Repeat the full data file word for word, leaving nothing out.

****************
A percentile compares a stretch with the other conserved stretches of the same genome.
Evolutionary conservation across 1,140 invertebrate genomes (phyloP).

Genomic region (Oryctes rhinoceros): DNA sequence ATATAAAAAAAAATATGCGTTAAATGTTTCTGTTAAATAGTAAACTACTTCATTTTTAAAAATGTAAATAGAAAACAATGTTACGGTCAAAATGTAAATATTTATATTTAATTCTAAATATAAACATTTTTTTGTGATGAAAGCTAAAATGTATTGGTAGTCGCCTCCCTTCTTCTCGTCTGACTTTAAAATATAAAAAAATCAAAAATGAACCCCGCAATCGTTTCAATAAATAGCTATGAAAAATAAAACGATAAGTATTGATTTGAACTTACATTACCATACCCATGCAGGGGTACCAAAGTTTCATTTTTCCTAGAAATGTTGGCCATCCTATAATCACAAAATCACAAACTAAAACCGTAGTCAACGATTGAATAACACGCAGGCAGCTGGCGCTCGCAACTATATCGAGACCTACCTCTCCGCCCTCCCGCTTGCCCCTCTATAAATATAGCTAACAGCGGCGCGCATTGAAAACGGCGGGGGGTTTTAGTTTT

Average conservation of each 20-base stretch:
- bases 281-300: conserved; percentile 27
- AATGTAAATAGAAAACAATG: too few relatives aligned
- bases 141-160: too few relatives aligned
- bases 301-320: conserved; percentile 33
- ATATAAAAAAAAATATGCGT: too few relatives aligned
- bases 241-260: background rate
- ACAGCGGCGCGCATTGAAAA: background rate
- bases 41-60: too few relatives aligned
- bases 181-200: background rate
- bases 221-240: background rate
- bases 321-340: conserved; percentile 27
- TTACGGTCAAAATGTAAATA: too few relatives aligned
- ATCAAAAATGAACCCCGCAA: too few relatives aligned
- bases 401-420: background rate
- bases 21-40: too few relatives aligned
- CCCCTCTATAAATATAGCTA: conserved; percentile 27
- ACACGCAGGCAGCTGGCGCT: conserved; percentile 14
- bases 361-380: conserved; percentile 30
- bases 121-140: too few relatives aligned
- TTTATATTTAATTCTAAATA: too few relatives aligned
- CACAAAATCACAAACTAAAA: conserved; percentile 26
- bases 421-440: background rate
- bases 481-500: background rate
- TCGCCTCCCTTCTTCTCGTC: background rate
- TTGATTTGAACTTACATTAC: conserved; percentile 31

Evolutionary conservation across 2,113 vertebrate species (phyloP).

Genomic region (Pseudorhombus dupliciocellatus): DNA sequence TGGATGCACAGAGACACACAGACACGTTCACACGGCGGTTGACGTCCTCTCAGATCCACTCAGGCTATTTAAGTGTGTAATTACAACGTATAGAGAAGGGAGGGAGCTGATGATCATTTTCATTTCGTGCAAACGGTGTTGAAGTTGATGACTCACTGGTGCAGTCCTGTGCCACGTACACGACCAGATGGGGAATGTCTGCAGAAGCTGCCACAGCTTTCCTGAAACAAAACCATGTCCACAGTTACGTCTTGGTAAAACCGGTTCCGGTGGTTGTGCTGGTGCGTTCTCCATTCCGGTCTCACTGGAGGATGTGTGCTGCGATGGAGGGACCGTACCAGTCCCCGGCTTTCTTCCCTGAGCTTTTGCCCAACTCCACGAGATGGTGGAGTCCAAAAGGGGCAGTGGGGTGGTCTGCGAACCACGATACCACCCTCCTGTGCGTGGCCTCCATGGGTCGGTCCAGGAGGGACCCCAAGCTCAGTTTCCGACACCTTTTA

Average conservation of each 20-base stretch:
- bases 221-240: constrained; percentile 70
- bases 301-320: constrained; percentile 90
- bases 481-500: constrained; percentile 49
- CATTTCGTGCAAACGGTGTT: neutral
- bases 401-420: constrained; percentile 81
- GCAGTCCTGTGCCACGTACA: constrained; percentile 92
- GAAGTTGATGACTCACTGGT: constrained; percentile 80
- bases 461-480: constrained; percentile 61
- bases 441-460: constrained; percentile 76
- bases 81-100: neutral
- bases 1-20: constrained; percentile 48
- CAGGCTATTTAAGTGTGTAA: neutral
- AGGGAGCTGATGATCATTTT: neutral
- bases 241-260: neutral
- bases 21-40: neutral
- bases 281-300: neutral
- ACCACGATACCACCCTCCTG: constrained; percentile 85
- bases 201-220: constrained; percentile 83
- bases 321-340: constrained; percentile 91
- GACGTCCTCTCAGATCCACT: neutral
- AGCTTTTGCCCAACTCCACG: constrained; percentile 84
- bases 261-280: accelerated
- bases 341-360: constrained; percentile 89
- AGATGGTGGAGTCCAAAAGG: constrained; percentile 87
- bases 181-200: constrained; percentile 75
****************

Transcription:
A percentile compares a stretch with the other conserved stretches of the same genome.
Evolutionary conservation across 1,140 invertebrate genomes (phyloP).

Genomic region (Oryctes rhinoceros): DNA sequence ATATAAAAAAAAATATGCGTTAAATGTTTCTGTTAAATAGTAAACTACTTCATTTTTAAAAATGTAAATAGAAAACAATGTTACGGTCAAAATGTAAATATTTATATTTAATTCTAAATATAAACATTTTTTTGTGATGAAAGCTAAAATGTATTGGTAGTCGCCTCCCTTCTTCTCGTCTGACTTTAAAATATAAAAAAATCAAAAATGAACCCCGCAATCGTTTCAATAAATAGCTATGAAAAATAAAACGATAAGTATTGATTTGAACTTACATTACCATACCCATGCAGGGGTACCAAAGTTTCATTTTTCCTAGAAATGTTGGCCATCCTATAATCACAAAATCACAAACTAAAACCGTAGTCAACGATTGAATAACACGCAGGCAGCTGGCGCTCGCAACTATATCGAGACCTACCTCTCCGCCCTCCCGCTTGCCCCTCTATAAATATAGCTAACAGCGGCGCGCATTGAAAACGGCGGGGGGTTTTAGTTTT

Average conservation of each 20-base stretch:
- bases 281-300: conserved; percentile 27
- AATGTAAATAGAAAACAATG: too few relatives aligned
- bases 141-160: too few relatives aligned
- bases 301-320: conserved; percentile 33
- ATATAAAAAAAAATATGCGT: too few relatives aligned
- bases 241-260: background rate
- ACAGCGGCGCGCATTGAAAA: background rate
- bases 41-60: too few relatives aligned
- bases 181-200: background rate
- bases 221-240: background rate
- bases 321-340: conserved; percentile 27
- TTACGGTCAAAATGTAAATA: too few relatives aligned
- ATCAAAAATGAACCCCGCAA: too few relatives aligned
- bases 401-420: background rate
- bases 21-40: too few relatives aligned
- CCCCTCTATAAATATAGCTA: conserved; percentile 27
- ACACGCAGGCAGCTGGCGCT: conserved; percentile 14
- bases 361-380: conserved; percentile 30
- bases 121-140: too few relatives aligned
- TTTATATTTAATTCTAAATA: too few relatives aligned
- CACAAAATCACAAACTAAAA: conserved; percentile 26
- bases 421-440: background rate
- bases 481-500: background rate
- TCGCCTCCCTTCTTCTCGTC: background rate
- TTGATTTGAACTTACATTAC: conserved; percentile 31

Evolutionary conservation across 2,113 vertebrate species (phyloP).

Genomic region (Pseudorhombus dupliciocellatus): DNA sequence TGGATGCACAGAGACACACAGACACGTTCACACGGCGGTTGACGTCCTCTCAGATCCACTCAGGCTATTTAAGTGTGTAATTACAACGTATAGAGAAGGGAGGGAGCTGATGATCATTTTCATTTCGTGCAAACGGTGTTGAAGTTGATGACTCACTGGTGCAGTCCTGTGCCACGTACACGACCAGATGGGGAATGTCTGCAGAAGCTGCCACAGCTTTCCTGAAACAAAACCATGTCCACAGTTACGTCTTGGTAAAACCGGTTCCGGTGGTTGTGCTGGTGCGTTCTCCATTCCGGTCTCACTGGAGGATGTGTGCTGCGATGGAGGGACCGTACCAGTCCCCGGCTTTCTTCCCTGAGCTTTTGCCCAACTCCACGAGATGGTGGAGTCCAAAAGGGGCAGTGGGGTGGTCTGCGAACCACGATACCACCCTCCTGTGCGTGGCCTCCATGGGTCGGTCCAGGAGGGACCCCAAGCTCAGTTTCCGACACCTTTTA

Average conservation of each 20-base stretch:
- bases 221-240: constrained; percentile 70
- bases 301-320: constrained; percentile 90
- bases 481-500: constrained; percentile 49
- CATTTCGTGCAAACGGTGTT: neutral
- bases 401-420: constrained; percentile 81
- GCAGTCCTGTGCCACGTACA: constrained; percentile 92
- GAAGTTGATGACTCACTGGT: constrained; percentile 80
- bases 461-480: constrained; percentile 61
- bases 441-460: constrained; percentile 76
- bases 81-100: neutral
- bases 1-20: constrained; percentile 48
- CAGGCTATTTAAGTGTGTAA: neutral
- AGGGAGCTGATGATCATTTT: neutral
- bases 241-260: neutral
- bases 21-40: neutral
- bases 281-300: neutral
- ACCACGATACCACCCTCCTG: constrained; percentile 85
- bases 201-220: constrained; percentile 83
- bases 321-340: constrained; percentile 91
- GACGTCCTCTCAGATCCACT: neutral
- AGCTTTTGCCCAACTCCACG: constrained; percentile 84
- bases 261-280: accelerated
- bases 341-360: constrained; percentile 89
- AGATGGTGGAGTCCAAAAGG: constrained; percentile 87
- bases 181-200: constrained; percentile 75